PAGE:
4. Dependency or conformity justify procrastination.

If you find that others requests move to first place, and you are procrastinating about doing things you want to do for yourself, you need to look at your goals and priorities. What are you getting out of sacrificing yourself for others?

Do you fear being different? Conformists avoid criticism. They also do not get noticed. Putting off things that might result in accomplishments may be the result of fear of success making you different from others.

5. Extraversion encourages you to procrastinate.

Extroverts may be procrastinators? Who would have guessed this?

Extroverts like doing things with people and they may go for the fun thing like being around others, attending a party or engaging in social activities, rather than study or do something boring over the weekend.

Extroverts sometimes will put things off because they like to take risks. It is more of a challenge to do the paper the night before it is due. Putting things off adds to that element of risk, that gambler’s instinct, and makes life more exciting.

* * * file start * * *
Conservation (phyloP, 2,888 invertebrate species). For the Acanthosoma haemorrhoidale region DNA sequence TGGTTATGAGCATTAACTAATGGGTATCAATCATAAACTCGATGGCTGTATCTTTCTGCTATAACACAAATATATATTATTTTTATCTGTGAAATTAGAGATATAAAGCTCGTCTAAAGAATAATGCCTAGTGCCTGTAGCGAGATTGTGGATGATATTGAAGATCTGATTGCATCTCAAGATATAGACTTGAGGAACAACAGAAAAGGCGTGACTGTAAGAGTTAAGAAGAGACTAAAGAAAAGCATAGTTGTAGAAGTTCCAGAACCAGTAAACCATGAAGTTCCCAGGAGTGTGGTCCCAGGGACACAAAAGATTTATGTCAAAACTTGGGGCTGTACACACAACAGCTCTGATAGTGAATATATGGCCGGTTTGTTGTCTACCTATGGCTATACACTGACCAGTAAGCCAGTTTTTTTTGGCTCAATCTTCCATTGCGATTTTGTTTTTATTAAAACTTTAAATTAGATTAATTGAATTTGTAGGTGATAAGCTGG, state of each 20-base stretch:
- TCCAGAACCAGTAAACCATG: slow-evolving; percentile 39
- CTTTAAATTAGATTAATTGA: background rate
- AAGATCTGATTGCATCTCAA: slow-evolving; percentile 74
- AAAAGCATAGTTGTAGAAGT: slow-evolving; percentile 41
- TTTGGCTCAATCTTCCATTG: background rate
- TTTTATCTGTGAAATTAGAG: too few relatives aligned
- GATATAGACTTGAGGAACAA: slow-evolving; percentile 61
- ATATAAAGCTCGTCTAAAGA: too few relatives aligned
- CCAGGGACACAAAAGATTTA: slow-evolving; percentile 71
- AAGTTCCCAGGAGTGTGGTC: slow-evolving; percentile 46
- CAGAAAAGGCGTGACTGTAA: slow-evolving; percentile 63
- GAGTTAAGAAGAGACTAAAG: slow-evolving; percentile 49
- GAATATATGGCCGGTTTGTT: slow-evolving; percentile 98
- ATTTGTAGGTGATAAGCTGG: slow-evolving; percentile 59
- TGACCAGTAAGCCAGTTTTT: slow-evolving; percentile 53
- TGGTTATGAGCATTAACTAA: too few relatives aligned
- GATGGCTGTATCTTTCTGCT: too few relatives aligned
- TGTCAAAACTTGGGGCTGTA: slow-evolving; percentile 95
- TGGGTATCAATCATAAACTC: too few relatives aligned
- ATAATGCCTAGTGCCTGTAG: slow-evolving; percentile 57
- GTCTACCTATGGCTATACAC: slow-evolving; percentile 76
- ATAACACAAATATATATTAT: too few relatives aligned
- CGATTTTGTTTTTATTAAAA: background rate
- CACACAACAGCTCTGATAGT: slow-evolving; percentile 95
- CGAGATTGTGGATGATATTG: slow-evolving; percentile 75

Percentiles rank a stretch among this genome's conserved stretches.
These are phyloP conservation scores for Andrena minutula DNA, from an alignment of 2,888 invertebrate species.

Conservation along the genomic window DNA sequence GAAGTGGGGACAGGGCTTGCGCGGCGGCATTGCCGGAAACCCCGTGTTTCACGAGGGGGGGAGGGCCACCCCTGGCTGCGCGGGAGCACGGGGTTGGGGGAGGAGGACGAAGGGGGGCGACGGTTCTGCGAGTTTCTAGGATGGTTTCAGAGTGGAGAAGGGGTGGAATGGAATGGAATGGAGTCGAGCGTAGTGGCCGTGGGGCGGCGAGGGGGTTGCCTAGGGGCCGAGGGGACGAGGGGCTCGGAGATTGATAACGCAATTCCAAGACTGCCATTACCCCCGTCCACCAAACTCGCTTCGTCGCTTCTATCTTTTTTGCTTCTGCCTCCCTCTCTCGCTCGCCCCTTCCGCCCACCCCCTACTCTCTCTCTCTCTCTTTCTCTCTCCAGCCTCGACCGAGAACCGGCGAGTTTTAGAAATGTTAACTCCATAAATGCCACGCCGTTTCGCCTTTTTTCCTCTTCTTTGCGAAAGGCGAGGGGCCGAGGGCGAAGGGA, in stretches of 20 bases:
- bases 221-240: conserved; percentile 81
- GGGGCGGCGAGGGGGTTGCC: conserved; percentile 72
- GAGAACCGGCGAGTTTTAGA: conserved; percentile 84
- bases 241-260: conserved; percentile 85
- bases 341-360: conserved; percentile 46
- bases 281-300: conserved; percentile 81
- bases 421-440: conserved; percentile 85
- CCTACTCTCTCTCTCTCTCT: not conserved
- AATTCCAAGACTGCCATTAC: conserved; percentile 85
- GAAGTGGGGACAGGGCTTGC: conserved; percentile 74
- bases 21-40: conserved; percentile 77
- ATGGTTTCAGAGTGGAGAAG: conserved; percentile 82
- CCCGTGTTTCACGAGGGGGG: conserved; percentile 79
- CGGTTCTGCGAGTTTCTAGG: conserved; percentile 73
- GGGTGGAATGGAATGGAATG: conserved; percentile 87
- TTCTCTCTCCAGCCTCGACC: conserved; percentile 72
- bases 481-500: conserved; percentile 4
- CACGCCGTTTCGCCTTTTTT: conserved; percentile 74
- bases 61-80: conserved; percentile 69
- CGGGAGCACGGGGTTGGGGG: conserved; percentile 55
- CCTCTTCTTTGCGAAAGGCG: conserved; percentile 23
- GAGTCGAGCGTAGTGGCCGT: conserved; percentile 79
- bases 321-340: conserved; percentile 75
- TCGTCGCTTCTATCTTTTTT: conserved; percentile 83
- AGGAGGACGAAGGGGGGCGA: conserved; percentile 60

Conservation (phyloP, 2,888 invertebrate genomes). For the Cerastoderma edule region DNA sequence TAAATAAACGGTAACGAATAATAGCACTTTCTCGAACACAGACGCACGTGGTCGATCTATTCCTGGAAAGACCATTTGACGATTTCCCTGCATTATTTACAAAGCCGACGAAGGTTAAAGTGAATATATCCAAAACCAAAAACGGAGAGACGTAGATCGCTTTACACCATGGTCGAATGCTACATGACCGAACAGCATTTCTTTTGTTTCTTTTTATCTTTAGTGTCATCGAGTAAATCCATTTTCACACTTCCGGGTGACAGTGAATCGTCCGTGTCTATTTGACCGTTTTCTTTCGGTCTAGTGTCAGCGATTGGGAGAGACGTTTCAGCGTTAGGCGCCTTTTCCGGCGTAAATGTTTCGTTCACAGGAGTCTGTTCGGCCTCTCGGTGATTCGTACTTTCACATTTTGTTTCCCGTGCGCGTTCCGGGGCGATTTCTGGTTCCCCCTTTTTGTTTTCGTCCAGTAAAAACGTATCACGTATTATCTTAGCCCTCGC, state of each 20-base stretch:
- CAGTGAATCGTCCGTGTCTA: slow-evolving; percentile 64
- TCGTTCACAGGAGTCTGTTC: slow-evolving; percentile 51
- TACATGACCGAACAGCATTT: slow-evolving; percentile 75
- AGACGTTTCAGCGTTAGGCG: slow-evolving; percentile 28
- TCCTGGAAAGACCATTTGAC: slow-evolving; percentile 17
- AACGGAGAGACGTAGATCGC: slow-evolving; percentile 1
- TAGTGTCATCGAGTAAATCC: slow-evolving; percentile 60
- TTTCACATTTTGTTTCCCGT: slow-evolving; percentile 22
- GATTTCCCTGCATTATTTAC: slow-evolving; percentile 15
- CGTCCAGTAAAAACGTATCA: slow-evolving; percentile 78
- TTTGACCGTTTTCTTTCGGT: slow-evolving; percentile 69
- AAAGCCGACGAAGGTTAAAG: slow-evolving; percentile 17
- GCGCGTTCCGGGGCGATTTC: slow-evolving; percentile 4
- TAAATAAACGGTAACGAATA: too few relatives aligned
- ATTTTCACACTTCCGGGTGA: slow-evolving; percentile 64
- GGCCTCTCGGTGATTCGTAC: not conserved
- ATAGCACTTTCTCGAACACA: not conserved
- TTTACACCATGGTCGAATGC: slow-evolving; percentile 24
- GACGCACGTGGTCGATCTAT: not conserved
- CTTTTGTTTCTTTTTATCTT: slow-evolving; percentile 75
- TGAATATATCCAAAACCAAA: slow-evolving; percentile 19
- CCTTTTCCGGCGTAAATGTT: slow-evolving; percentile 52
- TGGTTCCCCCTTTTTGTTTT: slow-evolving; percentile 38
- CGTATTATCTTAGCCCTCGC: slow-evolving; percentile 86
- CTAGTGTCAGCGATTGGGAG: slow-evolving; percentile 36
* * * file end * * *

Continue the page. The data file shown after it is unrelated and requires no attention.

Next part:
6. Rebelliousness expresses its self through procrastination.

Who picked this project anyway?

If you need to do something because someone else said so, one way your brain may protect you from domination by others is to forget to do what you were instructed to do.

So why do you procrastinate? Do you do it for one of these reasons, or do you have your own personal reason for putting things off? Research says that you probably procrastinate some of the time. We all seem to do it at least occasionally. If you are a procrastinator like the rest of us, you probably do it for several of these reasons and some others as well.

Staying connected with David Joel Miller

Two David Joel Miller Books are available now!

Bumps on the Road of Life. Whether you struggle with anxiety, depression, low motivation, or addiction, you can recover. Bumps on the Road of Life is the story of how people get off track and how to get your life out of the ditch.

Casino Robbery is a novel about a man with PTSD who must cope with his symptoms to solve a mystery and create a new life.

For these and my upcoming books; please visit my Amazon Author Page – David Joel Miller

Want the latest blog posts as they publish? Subscribe to this blog.

Want the latest on news from recoveryland, the field of counseling, my writing projects, speaking and teaching? Please sign up for my newsletter at – Newsletter. I promise not to share your email or to send you spam, and you can unsubscribe at any time.